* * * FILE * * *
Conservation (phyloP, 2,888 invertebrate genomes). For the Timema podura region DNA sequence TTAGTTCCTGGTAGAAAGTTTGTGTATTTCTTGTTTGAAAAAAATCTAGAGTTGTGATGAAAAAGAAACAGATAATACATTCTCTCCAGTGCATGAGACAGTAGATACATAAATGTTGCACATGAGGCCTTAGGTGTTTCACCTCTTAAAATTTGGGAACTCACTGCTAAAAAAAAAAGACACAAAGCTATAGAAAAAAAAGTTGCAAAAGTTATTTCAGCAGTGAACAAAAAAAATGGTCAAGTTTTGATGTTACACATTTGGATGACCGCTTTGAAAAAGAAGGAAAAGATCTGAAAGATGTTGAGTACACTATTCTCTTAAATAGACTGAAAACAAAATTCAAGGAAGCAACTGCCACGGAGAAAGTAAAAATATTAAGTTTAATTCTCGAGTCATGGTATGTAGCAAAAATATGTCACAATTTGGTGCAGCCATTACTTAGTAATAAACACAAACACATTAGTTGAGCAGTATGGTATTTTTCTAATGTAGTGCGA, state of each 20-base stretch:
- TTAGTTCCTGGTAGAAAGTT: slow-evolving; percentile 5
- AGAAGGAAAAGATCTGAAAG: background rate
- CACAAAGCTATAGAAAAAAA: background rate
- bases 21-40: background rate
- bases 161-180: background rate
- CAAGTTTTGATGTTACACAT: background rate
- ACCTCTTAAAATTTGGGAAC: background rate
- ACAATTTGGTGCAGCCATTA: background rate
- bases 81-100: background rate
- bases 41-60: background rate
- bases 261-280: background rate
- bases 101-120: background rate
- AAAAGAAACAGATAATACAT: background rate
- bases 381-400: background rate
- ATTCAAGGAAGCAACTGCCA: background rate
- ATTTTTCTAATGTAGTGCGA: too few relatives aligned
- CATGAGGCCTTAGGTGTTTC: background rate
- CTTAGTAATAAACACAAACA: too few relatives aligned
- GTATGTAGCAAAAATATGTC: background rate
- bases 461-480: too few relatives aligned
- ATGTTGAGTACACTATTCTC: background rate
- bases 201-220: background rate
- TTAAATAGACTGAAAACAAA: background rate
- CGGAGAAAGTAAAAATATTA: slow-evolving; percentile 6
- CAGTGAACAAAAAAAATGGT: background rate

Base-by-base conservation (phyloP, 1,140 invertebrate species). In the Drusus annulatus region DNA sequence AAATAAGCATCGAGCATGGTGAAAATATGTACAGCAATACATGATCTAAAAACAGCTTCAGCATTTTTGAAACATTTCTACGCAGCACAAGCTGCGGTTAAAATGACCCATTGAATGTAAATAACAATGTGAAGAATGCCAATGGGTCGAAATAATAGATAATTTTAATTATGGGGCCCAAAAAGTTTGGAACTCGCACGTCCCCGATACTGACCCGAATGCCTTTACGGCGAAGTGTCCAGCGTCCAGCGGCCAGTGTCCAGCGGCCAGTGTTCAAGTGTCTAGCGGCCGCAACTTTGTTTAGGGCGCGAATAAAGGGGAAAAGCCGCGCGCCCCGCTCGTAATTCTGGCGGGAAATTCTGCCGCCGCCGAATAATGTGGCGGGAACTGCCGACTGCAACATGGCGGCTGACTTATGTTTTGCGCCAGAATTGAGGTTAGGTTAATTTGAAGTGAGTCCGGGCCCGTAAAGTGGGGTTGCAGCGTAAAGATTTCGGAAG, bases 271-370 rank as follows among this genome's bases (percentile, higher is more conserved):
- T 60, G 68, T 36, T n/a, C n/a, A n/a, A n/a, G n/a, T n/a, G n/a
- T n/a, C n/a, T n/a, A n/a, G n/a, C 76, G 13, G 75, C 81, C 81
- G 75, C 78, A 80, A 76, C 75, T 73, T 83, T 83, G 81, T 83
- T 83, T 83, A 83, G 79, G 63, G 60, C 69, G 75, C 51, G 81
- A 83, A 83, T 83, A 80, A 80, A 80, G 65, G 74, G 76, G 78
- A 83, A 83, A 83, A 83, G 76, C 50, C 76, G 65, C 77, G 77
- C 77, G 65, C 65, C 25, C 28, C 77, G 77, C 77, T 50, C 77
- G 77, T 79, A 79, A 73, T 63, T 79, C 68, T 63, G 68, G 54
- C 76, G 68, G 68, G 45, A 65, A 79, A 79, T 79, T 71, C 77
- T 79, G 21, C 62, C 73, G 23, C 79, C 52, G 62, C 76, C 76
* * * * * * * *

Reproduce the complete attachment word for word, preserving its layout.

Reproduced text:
Conservation (phyloP, 2,888 invertebrate genomes). For the Timema podura region DNA sequence TTAGTTCCTGGTAGAAAGTTTGTGTATTTCTTGTTTGAAAAAAATCTAGAGTTGTGATGAAAAAGAAACAGATAATACATTCTCTCCAGTGCATGAGACAGTAGATACATAAATGTTGCACATGAGGCCTTAGGTGTTTCACCTCTTAAAATTTGGGAACTCACTGCTAAAAAAAAAAGACACAAAGCTATAGAAAAAAAAGTTGCAAAAGTTATTTCAGCAGTGAACAAAAAAAATGGTCAAGTTTTGATGTTACACATTTGGATGACCGCTTTGAAAAAGAAGGAAAAGATCTGAAAGATGTTGAGTACACTATTCTCTTAAATAGACTGAAAACAAAATTCAAGGAAGCAACTGCCACGGAGAAAGTAAAAATATTAAGTTTAATTCTCGAGTCATGGTATGTAGCAAAAATATGTCACAATTTGGTGCAGCCATTACTTAGTAATAAACACAAACACATTAGTTGAGCAGTATGGTATTTTTCTAATGTAGTGCGA, state of each 20-base stretch:
- TTAGTTCCTGGTAGAAAGTT: slow-evolving; percentile 5
- AGAAGGAAAAGATCTGAAAG: background rate
- CACAAAGCTATAGAAAAAAA: background rate
- bases 21-40: background rate
- bases 161-180: background rate
- CAAGTTTTGATGTTACACAT: background rate
- ACCTCTTAAAATTTGGGAAC: background rate
- ACAATTTGGTGCAGCCATTA: background rate
- bases 81-100: background rate
- bases 41-60: background rate
- bases 261-280: background rate
- bases 101-120: background rate
- AAAAGAAACAGATAATACAT: background rate
- bases 381-400: background rate
- ATTCAAGGAAGCAACTGCCA: background rate
- ATTTTTCTAATGTAGTGCGA: too few relatives aligned
- CATGAGGCCTTAGGTGTTTC: background rate
- CTTAGTAATAAACACAAACA: too few relatives aligned
- GTATGTAGCAAAAATATGTC: background rate
- bases 461-480: too few relatives aligned
- ATGTTGAGTACACTATTCTC: background rate
- bases 201-220: background rate
- TTAAATAGACTGAAAACAAA: background rate
- CGGAGAAAGTAAAAATATTA: slow-evolving; percentile 6
- CAGTGAACAAAAAAAATGGT: background rate

Base-by-base conservation (phyloP, 1,140 invertebrate species). In the Drusus annulatus region DNA sequence AAATAAGCATCGAGCATGGTGAAAATATGTACAGCAATACATGATCTAAAAACAGCTTCAGCATTTTTGAAACATTTCTACGCAGCACAAGCTGCGGTTAAAATGACCCATTGAATGTAAATAACAATGTGAAGAATGCCAATGGGTCGAAATAATAGATAATTTTAATTATGGGGCCCAAAAAGTTTGGAACTCGCACGTCCCCGATACTGACCCGAATGCCTTTACGGCGAAGTGTCCAGCGTCCAGCGGCCAGTGTCCAGCGGCCAGTGTTCAAGTGTCTAGCGGCCGCAACTTTGTTTAGGGCGCGAATAAAGGGGAAAAGCCGCGCGCCCCGCTCGTAATTCTGGCGGGAAATTCTGCCGCCGCCGAATAATGTGGCGGGAACTGCCGACTGCAACATGGCGGCTGACTTATGTTTTGCGCCAGAATTGAGGTTAGGTTAATTTGAAGTGAGTCCGGGCCCGTAAAGTGGGGTTGCAGCGTAAAGATTTCGGAAG, bases 271-370 rank as follows among this genome's bases (percentile, higher is more conserved):
- T 60, G 68, T 36, T n/a, C n/a, A n/a, A n/a, G n/a, T n/a, G n/a
- T n/a, C n/a, T n/a, A n/a, G n/a, C 76, G 13, G 75, C 81, C 81
- G 75, C 78, A 80, A 76, C 75, T 73, T 83, T 83, G 81, T 83
- T 83, T 83, A 83, G 79, G 63, G 60, C 69, G 75, C 51, G 81
- A 83, A 83, T 83, A 80, A 80, A 80, G 65, G 74, G 76, G 78
- A 83, A 83, A 83, A 83, G 76, C 50, C 76, G 65, C 77, G 77
- C 77, G 65, C 65, C 25, C 28, C 77, G 77, C 77, T 50, C 77
- G 77, T 79, A 79, A 73, T 63, T 79, C 68, T 63, G 68, G 54
- C 76, G 68, G 68, G 45, A 65, A 79, A 79, T 79, T 71, C 77
- T 79, G 21, C 62, C 73, G 23, C 79, C 52, G 62, C 76, C 76